4. Expand the log entry that appears. Under jsonPayload you can see that the request was sent from pod-1 to pod-2. In the following example, pod-1 has an IP address of 10.56.0.13, and pod-2 has an IP address of 10.56.0.14.

    jsonPayload: {
      bytes_sent:  "0"
      connection: {
        dest_ip:  "10.56.0.14"
        dest_port:  8080
        protocol:  6
        src_ip:  "10.56.0.13"
        src_port:  35414
    

Recall that your cluster has only one node. So pod-1 and pod-2 are on the same node. Even so, flow log entries are available for the intranode communication between pod-1 and pod-2.

Enabling intranode visibility on an existing cluster

You can enable intranode visibility for an existing cluster using the gcloud tool or the Google Cloud Console.

gcloud

gcloud beta container clusters update CLUSTER_NAME \
    --enable-intra-node-visibility

Replace CLUSTER_NAME with the name of your existing cluster.

Console

  1. Go to the Google Kubernetes Engine page in Cloud Console.

    Go to Google Kubernetes Engine

  2. In the cluster list, click the name of the cluster you want to modify.

  3. Under Networking, next to the Intranode visibility field, click Edit intranode visibility.

  4. Select the Enable intranode visibility checkbox.

  5. Click Save Changes.

When you enable intranode visibility for an existing cluster, components in both the control plane and the worker nodes are restarted.

After you've enabled this feature, you can confirm it's activated by examining the routing rules on your node:

  1. Show the IP rules:

    ip rule show
    

    The output looks similar to this:

    0:  from all lookup local
    30001:  from all fwmark 0x4000/0x4000 lookup main
    30002:  from all iif lo lookup main
    30003:  not from all iif eth0 lookup 1
    32766:  from all lookup main
    32767:  from all lookup default
    
  2. Show the IP routes:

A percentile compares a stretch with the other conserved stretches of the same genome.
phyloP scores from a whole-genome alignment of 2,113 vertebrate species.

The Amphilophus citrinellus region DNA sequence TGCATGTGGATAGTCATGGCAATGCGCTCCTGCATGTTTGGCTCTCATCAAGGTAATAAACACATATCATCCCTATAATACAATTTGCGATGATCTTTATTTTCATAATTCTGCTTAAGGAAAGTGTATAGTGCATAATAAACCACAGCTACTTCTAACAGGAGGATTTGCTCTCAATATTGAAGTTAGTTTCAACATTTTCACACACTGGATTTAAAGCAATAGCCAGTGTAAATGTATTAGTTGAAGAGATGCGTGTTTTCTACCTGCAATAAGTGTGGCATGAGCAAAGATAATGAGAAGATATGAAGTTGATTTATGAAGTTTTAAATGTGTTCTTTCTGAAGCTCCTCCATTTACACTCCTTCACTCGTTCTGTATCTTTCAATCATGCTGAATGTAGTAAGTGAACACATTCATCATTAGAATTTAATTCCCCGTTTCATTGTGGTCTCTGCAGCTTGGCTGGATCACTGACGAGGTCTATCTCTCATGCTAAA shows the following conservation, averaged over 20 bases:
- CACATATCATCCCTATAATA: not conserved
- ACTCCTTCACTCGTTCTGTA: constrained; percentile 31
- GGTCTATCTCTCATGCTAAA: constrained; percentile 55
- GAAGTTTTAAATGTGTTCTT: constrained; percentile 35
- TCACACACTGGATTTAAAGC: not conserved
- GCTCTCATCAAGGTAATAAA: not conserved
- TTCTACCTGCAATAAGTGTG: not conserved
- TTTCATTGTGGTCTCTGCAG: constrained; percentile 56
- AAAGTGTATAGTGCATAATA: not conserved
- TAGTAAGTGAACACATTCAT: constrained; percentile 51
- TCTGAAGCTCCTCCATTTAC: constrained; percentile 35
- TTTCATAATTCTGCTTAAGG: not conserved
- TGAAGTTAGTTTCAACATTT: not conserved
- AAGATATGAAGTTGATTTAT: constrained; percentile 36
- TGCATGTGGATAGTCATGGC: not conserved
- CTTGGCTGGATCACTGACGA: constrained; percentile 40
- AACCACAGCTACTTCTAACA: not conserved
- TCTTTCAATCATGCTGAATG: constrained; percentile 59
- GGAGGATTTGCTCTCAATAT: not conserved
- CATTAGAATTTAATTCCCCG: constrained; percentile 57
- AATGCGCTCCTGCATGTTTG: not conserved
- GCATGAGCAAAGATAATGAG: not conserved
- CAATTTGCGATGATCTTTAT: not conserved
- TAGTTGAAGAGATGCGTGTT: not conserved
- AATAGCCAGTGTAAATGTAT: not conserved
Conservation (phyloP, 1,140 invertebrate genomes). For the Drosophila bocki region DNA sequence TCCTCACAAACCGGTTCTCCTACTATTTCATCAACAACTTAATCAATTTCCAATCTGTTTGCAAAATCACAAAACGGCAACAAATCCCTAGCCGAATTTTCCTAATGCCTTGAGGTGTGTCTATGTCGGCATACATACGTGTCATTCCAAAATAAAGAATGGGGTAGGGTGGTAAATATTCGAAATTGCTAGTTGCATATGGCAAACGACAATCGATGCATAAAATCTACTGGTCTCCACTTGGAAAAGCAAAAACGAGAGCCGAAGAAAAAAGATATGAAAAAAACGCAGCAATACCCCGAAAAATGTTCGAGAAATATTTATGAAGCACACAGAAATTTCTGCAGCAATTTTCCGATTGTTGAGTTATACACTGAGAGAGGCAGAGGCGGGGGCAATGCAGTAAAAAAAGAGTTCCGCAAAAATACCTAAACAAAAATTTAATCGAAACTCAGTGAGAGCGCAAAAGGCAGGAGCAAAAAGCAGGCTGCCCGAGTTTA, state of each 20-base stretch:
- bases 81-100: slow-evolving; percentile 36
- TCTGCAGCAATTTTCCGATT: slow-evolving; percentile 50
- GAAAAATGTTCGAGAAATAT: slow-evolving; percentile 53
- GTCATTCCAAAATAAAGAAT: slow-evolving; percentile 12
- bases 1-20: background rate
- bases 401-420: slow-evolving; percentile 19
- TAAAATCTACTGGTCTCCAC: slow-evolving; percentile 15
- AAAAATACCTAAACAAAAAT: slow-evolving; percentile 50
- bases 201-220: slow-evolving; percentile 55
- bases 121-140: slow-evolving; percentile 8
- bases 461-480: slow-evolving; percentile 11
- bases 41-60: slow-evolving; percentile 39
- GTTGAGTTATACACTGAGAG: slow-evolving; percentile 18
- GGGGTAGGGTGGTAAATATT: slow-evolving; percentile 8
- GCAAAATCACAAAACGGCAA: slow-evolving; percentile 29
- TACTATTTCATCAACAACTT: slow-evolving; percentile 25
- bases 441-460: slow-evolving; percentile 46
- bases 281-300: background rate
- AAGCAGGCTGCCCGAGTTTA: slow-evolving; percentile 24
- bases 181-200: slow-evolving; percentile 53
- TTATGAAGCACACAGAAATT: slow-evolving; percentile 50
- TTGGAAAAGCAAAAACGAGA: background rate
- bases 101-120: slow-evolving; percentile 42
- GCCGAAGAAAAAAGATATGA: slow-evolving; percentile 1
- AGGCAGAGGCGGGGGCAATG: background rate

ip route show table 1
    

    The output looks similar to this:

    default via GKE-node-subnet-gw dev eth0
    

Disabling intranode visibility

You can disable intranode visibility for an existing cluster using the gcloud tool or the Google Cloud Console.

gcloud

gcloud beta container clusters update CLUSTER_NAME \
    --no-enable-intra-node-visibility

Replace CLUSTER_NAME with the name of your existing cluster.

Console

  1. Go to the Google Kubernetes Engine page in Cloud Console.

    Go to Google Kubernetes Engine

  2. In the cluster list, click the name of the cluster you want to modify.

  3. Under Networking, next to the Intranode visibility field, click Edit intranode visibility.

  4. Clear the Enable intranode visibility checkbox.

  5. Click Save Changes.

When you disable intranode visibility for an existing cluster, components in both the control plane and the worker nodes are restarted.

Restrictions

If you enable intranode visibility, and use ip-masq-agent configured with the nonMasqueradeCIDRs parameter, you must include the Pod CIDR range in nonMasqueradeCIDRs to avoid experiencing intranode connectivity issues.

Known issues

There is currently an issue that when intranode visibility is enabled, there may be frequent DNS timeouts if the client Pod and kube-dns Pod are co-located on the same node. This is affecting clusters with version at:

  • 1.18.16-gke.300 and higher
  • 1.19.7-gke.1500 and higher
  • 1.20.2-gke.1500 and higher

This primarily affects Alpine-based workloads, although Debian-based pods with glibc 2.9 and later can run into this as well. The DNS timeout will mostly be for external queries like metadata.internal or googleapis.com. In-cluster names that are looked up by FQDN will work fine.

If you experience this issue, try one of the following workarounds:

  • Enable NodeLocalDNS.
  • Add dnsConfig to serialize DNS lookups. This workaround works only for non-Alpine pods. This is a per-Pod setting. Each Pod yaml should be changed. Use single-request or single-request-reopen.

    dnsConfig:
      options:
      - name: single-request
    
  • Disable searchpath expansion via dnsConfig by setting ndots to a low value (for example 2) to reduce searchpath expansion. This can be set to 0 to completely avoid searchpath expansion.

    dnsConfig:
      options:
        - name: ndots
          value: "2"
    
  • Disable intranode visibility.

What's next